Back To Career News

What to Do When Your New Dream Job Turns Out to Be a Nightmare

Topics:
You dreamed, you planned, you worked hard, and finally you've landed your dream job. Hooray! Except, once you actually starting doing the job, it turns out to be a bit of a nightmare. Maybe you're not as good at it as you'd hoped you'd be, or it doesn't feel like a good fit for your character or personality. Whatever the case, discovering that your dream job isn't making you happy can be a huge drag. Here are a few examples how dream jobs can go bad, and what you can do about it.

You dreamed, you planned, you worked hard, and finally you’ve landed your dream job. Hooray! Except, once you actually starting doing the job, it turns out to be a bit of a nightmare. Maybe you’re not as good at it as you’d hoped you’d be, or it doesn’t feel like a good fit for your character or personality. Whatever the case, discovering that your dream job isn’t making you happy can be a huge drag. Here are a few examples how dream jobs can go bad, and what you can do about it.

dream job nightmare

(Photo Credit: lorenkerns/Flickr)

When the company doesn’t feel like a good fit…

Do You Know What You're Worth?

Maybe it’s not that your occupation or industry is wrong for you — maybe it’s just the company you work for that’s not quite right. Sometimes, we have to start doing a job to realize what we need. Perhaps you’d prefer more autonomy than your company offers, or you’d like to have more opportunities to exercise your creativity at work. No matter what the case may be, when your company doesn’t feel like a good fit, it can be difficult to find contentment in a position.

What you can do about it:

If your occupation feels right, but the company doesn’t, it might be time to start thinking about your career values. This type of self-knowledge is hard won — it takes time and a little effort to build this kind of understanding about what you want and need. Work toward clarifying what exactly it is that’s bothering you, and then think about what you’d need from a work environment to feel more content. Once you know more about what you’re shooting for, it’ll be much easier to obtain, either with your current company, or when you decide to move on.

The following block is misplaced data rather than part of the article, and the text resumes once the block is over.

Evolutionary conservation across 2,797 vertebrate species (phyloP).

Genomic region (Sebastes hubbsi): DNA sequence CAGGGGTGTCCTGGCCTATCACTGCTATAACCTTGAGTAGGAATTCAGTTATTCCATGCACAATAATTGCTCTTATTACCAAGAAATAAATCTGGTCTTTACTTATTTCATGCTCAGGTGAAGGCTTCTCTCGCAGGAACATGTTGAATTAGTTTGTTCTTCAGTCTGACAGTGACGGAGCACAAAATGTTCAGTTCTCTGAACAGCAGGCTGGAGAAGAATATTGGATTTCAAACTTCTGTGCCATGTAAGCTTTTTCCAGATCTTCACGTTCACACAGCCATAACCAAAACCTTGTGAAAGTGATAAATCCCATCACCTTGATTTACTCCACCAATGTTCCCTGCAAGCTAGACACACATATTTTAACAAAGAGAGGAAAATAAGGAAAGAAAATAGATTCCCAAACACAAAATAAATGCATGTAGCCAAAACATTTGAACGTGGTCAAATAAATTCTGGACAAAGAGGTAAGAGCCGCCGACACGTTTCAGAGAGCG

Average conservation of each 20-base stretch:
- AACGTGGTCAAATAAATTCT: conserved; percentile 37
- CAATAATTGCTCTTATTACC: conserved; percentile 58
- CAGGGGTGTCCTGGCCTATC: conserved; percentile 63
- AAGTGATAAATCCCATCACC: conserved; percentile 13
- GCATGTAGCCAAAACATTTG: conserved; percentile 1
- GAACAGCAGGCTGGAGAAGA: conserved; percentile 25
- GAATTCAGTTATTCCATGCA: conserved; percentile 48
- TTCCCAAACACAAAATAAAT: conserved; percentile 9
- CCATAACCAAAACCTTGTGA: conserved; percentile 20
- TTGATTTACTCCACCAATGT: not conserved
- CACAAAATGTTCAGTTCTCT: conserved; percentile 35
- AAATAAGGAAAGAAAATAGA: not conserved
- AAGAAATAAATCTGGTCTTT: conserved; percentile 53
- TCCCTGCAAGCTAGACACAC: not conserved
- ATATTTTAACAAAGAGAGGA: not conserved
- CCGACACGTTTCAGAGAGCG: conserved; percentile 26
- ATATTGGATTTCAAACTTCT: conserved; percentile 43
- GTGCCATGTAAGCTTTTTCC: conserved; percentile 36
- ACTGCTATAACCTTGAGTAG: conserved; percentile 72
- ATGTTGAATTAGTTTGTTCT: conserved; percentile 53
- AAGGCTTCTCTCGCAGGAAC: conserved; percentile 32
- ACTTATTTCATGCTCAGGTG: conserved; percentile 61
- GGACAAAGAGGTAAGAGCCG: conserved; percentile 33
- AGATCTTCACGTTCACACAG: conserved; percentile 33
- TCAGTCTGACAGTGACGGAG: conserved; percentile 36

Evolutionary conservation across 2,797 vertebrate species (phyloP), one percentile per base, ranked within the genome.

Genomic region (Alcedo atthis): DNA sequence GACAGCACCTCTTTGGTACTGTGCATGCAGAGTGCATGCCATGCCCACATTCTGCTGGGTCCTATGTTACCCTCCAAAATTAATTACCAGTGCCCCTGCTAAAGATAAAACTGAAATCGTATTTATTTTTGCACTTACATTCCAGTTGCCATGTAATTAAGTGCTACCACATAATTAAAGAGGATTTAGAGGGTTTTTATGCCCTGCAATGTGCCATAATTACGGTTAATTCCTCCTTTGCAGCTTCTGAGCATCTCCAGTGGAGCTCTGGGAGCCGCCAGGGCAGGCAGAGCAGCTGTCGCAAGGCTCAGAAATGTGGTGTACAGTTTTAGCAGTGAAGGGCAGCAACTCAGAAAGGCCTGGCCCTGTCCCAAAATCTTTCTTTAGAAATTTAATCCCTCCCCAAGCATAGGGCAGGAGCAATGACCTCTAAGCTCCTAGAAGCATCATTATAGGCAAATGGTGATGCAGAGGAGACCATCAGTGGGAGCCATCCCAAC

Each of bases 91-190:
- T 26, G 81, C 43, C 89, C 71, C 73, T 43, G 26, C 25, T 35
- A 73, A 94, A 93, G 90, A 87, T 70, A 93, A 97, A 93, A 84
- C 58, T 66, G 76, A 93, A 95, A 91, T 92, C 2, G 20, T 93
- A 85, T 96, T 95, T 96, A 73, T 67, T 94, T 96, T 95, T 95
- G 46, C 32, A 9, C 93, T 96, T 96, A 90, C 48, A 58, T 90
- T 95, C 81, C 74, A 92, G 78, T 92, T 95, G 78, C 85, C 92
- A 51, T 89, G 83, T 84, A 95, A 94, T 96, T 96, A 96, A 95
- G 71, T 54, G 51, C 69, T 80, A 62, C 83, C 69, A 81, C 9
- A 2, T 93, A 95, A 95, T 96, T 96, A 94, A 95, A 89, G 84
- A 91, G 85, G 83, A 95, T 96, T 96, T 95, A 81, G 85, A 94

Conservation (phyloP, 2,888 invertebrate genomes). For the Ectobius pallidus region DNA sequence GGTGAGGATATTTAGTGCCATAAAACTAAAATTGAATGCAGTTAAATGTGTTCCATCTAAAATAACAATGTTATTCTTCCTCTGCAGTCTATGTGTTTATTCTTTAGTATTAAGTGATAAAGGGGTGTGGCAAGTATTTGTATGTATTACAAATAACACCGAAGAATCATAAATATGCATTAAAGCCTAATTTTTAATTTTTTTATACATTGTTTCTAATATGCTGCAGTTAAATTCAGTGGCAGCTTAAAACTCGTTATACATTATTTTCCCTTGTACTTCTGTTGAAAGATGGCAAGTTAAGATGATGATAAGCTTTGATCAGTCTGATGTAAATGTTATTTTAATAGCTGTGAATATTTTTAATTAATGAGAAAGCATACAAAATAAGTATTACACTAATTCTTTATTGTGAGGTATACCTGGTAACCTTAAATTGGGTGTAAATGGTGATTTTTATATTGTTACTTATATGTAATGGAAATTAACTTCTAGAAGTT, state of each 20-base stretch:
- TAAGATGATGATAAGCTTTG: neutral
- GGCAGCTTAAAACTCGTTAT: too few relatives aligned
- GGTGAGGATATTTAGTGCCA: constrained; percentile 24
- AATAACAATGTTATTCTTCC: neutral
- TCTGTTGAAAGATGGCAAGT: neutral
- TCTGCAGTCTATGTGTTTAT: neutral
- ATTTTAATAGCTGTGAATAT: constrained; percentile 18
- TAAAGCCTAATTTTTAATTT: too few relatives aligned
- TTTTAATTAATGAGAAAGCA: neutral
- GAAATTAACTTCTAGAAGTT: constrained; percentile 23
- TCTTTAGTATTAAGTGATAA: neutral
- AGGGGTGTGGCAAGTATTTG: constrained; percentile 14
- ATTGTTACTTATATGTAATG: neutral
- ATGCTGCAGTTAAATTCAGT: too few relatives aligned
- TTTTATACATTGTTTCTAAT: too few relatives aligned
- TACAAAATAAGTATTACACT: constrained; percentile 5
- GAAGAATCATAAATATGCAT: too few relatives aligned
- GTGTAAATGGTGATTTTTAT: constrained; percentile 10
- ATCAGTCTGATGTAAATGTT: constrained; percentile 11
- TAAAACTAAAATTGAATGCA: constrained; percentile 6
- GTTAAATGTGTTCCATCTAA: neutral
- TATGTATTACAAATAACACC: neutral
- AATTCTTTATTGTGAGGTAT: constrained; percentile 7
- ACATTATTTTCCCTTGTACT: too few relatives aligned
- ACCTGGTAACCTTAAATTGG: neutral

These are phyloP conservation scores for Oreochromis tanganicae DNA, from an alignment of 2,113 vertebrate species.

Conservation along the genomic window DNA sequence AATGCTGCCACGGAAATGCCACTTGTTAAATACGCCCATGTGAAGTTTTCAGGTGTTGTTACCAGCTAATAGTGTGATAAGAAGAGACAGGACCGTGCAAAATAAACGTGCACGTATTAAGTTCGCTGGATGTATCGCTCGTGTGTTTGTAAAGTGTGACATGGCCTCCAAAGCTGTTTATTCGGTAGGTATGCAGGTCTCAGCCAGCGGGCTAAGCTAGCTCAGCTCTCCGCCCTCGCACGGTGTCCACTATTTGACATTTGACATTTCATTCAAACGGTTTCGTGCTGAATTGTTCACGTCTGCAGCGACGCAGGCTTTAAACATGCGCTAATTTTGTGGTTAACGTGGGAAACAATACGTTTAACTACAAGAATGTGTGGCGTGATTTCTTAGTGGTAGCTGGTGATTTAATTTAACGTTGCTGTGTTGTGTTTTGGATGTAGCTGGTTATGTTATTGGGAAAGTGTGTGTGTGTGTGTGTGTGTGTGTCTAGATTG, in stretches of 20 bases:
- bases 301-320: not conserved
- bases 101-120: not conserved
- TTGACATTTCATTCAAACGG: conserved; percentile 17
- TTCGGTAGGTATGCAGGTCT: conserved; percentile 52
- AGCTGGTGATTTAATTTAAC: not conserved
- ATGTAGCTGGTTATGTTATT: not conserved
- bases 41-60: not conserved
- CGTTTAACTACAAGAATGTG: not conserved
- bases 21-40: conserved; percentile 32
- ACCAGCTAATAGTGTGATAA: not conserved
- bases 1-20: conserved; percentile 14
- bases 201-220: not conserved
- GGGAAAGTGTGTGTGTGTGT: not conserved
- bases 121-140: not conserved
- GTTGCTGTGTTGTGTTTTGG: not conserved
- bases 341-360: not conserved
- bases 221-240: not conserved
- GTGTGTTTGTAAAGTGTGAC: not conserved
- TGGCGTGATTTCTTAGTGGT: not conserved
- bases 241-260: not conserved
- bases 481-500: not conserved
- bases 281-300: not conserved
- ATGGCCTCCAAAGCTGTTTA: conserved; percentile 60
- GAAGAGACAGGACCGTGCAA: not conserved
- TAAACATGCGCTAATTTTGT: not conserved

When you’re not as good at it as you thought you’d be…

A recent post from xoJane, written by C. Jenson, explores this all too common phenomenon. After finally landing a job in the industry the author had dreamed of, reality began to set in.

“Turns out, I’m not great at typing or listening,” Jenson said. And, the boss noticed too: “I had been caught fumbling my way through…. I thought I would pick things up quickly on the job and I hadn’t. My boss was going to give me one more week to prove I could actually use a phone and a computer before letting me go.”

What you can do about it:

After some consideration, Jenson decided to quit the job. The author explains:

“Just because you think you want something doesn’t mean it’s what is right for you. Just because you love something doesn’t mean you are going to excel at it. Just because you’ve used a computer before doesn’t mean you’re actually good at it. And all of that is OK.”

However, before following in these footsteps, consider waiting — particularly if you really enjoy what you do. It takes time to learn how to do a new job well. You’re not going to be there on day one. Reach out to people that can help you, be patient, and give it a little time.

When, for some reason, it just doesn’t make you as happy as you thought it would…

Just like with anything else in life, dreaming about a job for a long time can build up expectations in your mind. Maybe you enjoy the job you worked so hard to land well enough, but it’s just not making you as happy as you thought it would. You can’t exactly pinpoint why you feel let down, but you do.

What you can do about it:

Keep in mind that no matter how much you enjoy what you do, you can’t expect to get everything you need in life (all the fulfillment, stimulation, happiness, connection, pride…) from your job. Putting all of your eggs into any one basket isn’t a great idea — no matter how much you love the basket in question.

Work to find real work-life balance, continue to develop your own interests outside of work, and build strong and meaningful relationships. Your job is just one piece of the puzzle of your life, no matter how much time and energy you spend there. It’s important to try to stay balanced. You’ll be better at your job (and other aspects of your life too) if you do.

Tell Us What You Think

Did you land your dream job only to discover some disappointments? Tell us about it! Leave a comment or join the discussion on Twitter.


1
Leave a Reply

avatar
1 Comment threads
0 Thread replies
0 Followers
 
Most reacted comment
Hottest comment thread
1 Comment authors
Sue Jones Recent comment authors
  Subscribe  
newest oldest most voted
Notify of
Sue Jones
Guest
Sue Jones

Been there and done that…more the point survived! In my infinite wisdom, I was tickled pink to be sent a wonderful “sounding post/job detail”. I had been doing a variety of Locum work in the UK as a Peripatetic Occupational Health Nurse – emphasis being Occupational Health. To the uninitiated, that is as far from conventional Nursing, especially acute/traumatic environments/situations as you can possibly get professionally. there was some discussion that I was being considered for a post to Camp Bastion, Afghanistan; when I queried the actual job, the recruitment company admitted that they had got their wires crossed…all well… Read more »

What Am I Worth?

What your skills are worth in the job market is constantly changing.